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New Jersey Railroad Information
The Belvidere Delaware Railroad (Bel-Del)
The Belvidere Delaware Railroad
The Belvidere Delaware Railroad was formed on March 2, 1836. On this date the required charter was approved by New Jersey and endorsed by the Camden and Amboy. The original intent was to provide access to the coal and iron traffic from Pennsylvania and route it to the C&A. The intended route would run from the small town of Belvidere thru Philipsburg and connect with the C&A in Trenton.
A mere 14 years later, in 1850, actual construction of the Bel-Del began. Construction was to begin at the southern end in Trenton and proceed to Lambertville in the first phase. Revenue service began on February 7th, 1851 under steam power.
Following this first link, construction proceeded through the towns of Milford, Philispburg and finally to Belvidere in 1855. At P-burg, a connection with the DL&W was made. Due to the fact that the DL&W was wide gauge road at that time, the connection was delayed a few years.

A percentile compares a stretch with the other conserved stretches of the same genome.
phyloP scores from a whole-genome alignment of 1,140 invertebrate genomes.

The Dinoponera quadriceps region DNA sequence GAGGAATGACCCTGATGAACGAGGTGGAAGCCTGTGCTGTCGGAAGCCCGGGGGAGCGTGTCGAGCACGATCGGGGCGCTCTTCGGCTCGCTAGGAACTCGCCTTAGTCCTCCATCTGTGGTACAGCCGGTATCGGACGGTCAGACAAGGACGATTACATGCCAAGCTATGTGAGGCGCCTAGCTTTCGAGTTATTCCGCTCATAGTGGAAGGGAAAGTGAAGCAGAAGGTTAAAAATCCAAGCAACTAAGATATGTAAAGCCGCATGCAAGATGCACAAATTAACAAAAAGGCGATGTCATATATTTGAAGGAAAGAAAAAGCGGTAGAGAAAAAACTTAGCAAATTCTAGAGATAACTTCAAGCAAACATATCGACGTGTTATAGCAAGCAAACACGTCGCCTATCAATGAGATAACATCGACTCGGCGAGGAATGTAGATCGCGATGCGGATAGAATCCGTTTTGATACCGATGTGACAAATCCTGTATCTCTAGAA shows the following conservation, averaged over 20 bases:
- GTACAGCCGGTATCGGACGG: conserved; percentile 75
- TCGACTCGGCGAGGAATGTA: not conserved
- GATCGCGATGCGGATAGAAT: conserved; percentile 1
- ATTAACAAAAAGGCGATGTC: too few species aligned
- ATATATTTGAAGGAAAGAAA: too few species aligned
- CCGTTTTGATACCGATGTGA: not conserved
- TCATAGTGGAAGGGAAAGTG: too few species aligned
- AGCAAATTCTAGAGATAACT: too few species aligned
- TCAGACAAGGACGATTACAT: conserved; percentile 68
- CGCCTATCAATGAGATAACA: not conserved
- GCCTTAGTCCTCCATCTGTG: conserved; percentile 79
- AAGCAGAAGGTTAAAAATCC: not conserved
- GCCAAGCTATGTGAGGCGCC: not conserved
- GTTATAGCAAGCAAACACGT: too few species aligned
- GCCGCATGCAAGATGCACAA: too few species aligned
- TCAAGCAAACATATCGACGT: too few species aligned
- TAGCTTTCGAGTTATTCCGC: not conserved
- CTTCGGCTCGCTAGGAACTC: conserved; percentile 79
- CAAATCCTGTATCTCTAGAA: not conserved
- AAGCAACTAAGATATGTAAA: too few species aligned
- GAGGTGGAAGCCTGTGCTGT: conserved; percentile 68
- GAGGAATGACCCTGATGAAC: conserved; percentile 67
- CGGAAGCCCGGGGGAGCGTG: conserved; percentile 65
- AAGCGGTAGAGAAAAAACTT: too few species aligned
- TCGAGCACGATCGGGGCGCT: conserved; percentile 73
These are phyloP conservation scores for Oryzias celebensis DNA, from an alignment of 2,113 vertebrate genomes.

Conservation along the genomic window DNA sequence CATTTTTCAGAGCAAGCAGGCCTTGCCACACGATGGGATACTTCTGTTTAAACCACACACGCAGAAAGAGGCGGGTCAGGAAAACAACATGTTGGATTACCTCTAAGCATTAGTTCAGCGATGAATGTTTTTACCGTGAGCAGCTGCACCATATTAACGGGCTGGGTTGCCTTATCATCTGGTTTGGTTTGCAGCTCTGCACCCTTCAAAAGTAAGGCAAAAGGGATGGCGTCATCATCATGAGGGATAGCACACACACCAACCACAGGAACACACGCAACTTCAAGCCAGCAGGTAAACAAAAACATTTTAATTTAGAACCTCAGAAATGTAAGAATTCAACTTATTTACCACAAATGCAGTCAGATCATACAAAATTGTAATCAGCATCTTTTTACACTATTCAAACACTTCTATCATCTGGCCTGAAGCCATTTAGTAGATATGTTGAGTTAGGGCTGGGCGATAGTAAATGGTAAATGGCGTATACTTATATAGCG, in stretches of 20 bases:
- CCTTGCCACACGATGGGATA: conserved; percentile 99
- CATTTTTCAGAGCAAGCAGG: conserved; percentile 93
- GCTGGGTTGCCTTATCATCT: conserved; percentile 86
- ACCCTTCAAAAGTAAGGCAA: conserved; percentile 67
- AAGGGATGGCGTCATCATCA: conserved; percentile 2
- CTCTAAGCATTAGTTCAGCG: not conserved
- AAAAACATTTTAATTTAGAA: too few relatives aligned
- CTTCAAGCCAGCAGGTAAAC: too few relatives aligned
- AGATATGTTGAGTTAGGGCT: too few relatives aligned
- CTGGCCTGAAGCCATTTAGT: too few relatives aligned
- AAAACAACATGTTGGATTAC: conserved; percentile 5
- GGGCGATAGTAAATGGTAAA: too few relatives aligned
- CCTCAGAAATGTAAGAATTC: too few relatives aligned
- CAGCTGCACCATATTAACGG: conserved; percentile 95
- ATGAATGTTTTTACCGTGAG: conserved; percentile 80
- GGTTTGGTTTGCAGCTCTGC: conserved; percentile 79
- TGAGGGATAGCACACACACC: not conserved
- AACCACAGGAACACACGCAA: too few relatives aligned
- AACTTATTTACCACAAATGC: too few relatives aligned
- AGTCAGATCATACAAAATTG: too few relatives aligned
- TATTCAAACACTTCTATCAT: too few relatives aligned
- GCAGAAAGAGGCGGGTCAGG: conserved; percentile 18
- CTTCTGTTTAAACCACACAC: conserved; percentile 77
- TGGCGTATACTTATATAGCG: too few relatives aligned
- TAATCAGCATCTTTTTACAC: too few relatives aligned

At this point, the Bel-Del was becoming a general purpose railroad. Through trains carried passengers all the way to Philadelphia, via the C&A. Freight traffic had evolved to include produce, lumber, merchandise as well as the expected coal and iron products.
In 1854, the Bel-Del extended its reach to Flemington, when it assumed operations of the fledgling Flemington Railroad. This short line ran from Lambertville to Flemington and is now better known as the right of way of the Black River and Western. This was also the last expansion of the railroad.
By 1871, the railroad was doing well. It had 2 dozen engines, a small passenger fleet and hundreds of pieces of rolling stock. This is when the Pennsylvania railroad leased the Bel-Del and incorporated into the Pennsylvania family.
There are still signs of the Bel-Del. The most visible is the beautiful passenger station in Lambertville, NJ. It is now a nice restaurant. In addition, the Flemington branch still remains, as mentioned above.
Belvidere Delaware Railroad: 1838-1871
Belvidere Delaware Railroad
(c) 1999 - Phil Paone